Blue Cross named a 2018 Best Place to Work for LGBTQ equalityNovember 16, 2017
The results of the 2018 Human Rights Campaign (HRC) annual Corporate Equality Index (CEI) are in, rating the policies and practices of major companies to protect lesbian, gay, bisexual, transgender and queer (LGBTQ) workers. Once again, Blue Cross and Blue Shield of Minnesota has been named a Best Place to Work for LGBTQ equality, being one of only 609 companies in the United States to achieve the top rating of 100 percent.
Widely considered to be the gold standard for LGBTQ workplace inclusion, the CEI is an important measure for Blue Cross in fulfilling its commitment to diversity and inclusion.
“Blue Cross looks at best practices for diversity and inclusion as an integral part of our corporate strategy,” said Paula Phillippe, senior vice president of human resources and corporate social responsibility. “Holding to the high standard set for the CEI is embedded in all aspects of the company, including business operations, talent acquisition, and our corporate social responsibility work.”
“The high standard set by the CEI is embedded in all aspects of the company, including business operations, talent acquisition, and our corporate social responsibility work.”
Blue Pride drives employee engagement
One key way that Blue Cross practices LGBTQ inclusion is through the work of Blue Pride, the company’s LGBTQ employee resource group. Blue Pride hosts several events and volunteer opportunities for employees each year. This year alone the group hosted tables at the National Coming Out Day luncheon, the Quorum Leadership Awards and the HRC Twin Cities annual gala.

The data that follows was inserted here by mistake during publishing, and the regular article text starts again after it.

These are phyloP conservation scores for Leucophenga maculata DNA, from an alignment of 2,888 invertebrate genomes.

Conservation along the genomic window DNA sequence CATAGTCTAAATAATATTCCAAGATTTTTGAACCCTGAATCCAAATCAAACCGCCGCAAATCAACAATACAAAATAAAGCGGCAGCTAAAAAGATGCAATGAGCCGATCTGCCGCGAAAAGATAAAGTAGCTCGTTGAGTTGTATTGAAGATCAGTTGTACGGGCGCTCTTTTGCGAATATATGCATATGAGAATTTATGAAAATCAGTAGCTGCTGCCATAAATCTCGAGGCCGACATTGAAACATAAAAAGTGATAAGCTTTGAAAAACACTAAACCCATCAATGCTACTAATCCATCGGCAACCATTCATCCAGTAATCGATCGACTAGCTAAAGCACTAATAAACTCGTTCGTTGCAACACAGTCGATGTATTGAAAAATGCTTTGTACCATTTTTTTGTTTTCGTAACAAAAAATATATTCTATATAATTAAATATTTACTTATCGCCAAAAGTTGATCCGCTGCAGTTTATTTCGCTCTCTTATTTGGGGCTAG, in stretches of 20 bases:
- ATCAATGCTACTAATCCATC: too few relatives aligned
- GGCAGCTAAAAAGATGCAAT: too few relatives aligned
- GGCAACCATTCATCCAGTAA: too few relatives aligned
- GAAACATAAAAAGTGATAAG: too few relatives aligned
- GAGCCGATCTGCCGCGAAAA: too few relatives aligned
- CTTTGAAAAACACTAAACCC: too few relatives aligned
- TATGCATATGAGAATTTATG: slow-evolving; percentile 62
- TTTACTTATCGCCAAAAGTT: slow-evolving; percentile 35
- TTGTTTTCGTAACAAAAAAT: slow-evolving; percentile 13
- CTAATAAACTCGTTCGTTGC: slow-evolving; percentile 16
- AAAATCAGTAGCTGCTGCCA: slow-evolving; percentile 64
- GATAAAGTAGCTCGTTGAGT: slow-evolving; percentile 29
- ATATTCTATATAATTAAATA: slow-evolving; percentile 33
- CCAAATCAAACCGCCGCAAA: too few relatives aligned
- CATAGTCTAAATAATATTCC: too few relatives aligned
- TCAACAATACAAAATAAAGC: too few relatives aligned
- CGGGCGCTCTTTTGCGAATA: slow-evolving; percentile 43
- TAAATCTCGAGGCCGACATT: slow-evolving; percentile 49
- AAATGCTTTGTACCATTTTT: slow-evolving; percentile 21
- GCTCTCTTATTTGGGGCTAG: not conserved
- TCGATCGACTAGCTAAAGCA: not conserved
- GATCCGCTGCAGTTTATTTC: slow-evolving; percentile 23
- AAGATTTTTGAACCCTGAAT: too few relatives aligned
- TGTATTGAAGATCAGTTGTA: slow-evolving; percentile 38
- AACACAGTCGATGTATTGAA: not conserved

Jeanine Mlynek (pictured center in photo), co-chair of Blue Pride and a member of the HRC Twin Cities steering committee, co-chaired the HRC gala this year. Working tirelessly as a committed advocate for LGBTQ equality, Mlynek directly sees the importance of the Best Places to Work Designation.
“It’s great to work for an organization where you can be your true self,” Mlynek said. “I have been an ally for the LGBTQ community for as long as I can remember.”
“I’m incredibly proud that Blue Cross is deeply committed to creating a welcoming and diverse workforce, as well as ensuring the needs of our members from the LGBTQ community are met.”
Setting the standard for equality best practices
The gains have not gone unnoticed. Members of Blue Pride will join HRC members at the University of Minnesota Carlson School of Management to discuss best practices to achieve a 100 percent CEI score, as well as why this designation matters in the business world. Company leaders from across the Twin Cities will learn directly from Blue Cross’ ongoing success in this upcoming forum.
One area where the company’s efforts have had particular focus is in focusing on the company’s transgender policy. This has included a “Gender 101” training for the human resources team, which is being expanded to additional areas of the business in the coming year.
Mlynek also said she has been pleased to see Blue Cross address diversity in the workplace and business head on.
“We are courageous in that we are talking about it, owning the work that needs to be done, both in admitting where we lack and celebrating where we have made gains,” Mlynek said.
Inclusion integral to business planning
Our best practices for inclusion are not only a part of how Blue Cross supports employees but are also key to how Blue Cross is doing business, especially in how the company supports its nearly 3 million members.
“We think about how we respond not only to our employees, but also to our members,” said Valton Henderson, program manager for diversity and inclusion.
“We look at diversity through an equity lens,” Henderson said. “We want to align our efforts so that they work more closely with the goals of the strategic plan. That’s something we’re really focusing on right now.”